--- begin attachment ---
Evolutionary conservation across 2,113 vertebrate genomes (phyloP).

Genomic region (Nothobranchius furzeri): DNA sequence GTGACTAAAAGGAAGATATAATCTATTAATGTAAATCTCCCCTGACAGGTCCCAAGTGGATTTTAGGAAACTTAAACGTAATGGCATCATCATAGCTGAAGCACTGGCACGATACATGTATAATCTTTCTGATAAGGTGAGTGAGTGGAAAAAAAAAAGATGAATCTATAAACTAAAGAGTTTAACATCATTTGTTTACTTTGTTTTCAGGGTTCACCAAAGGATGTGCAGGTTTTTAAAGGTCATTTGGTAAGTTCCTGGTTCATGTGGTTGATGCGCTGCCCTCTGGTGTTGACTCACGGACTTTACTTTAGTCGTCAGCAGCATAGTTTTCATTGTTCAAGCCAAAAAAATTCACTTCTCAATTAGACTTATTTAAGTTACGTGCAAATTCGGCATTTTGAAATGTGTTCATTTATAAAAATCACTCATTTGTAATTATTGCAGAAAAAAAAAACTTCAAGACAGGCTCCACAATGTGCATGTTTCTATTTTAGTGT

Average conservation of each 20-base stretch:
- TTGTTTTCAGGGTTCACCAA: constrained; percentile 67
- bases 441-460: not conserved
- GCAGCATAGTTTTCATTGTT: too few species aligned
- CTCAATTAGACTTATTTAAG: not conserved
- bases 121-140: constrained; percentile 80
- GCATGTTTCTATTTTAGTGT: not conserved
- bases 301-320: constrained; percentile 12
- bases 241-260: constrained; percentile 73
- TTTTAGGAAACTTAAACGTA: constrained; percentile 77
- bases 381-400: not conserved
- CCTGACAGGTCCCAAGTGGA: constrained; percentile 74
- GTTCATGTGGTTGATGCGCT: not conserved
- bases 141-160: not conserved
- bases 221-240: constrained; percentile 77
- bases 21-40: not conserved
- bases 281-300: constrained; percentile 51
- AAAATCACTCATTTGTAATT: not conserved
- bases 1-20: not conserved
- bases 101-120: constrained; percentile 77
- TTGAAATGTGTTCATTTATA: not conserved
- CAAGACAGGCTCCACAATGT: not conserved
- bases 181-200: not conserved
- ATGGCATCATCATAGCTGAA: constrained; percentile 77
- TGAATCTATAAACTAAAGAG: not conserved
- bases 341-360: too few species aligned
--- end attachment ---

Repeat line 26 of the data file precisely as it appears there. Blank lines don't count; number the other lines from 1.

- ATGGCATCATCATAGCTGAA: constrained; percentile 77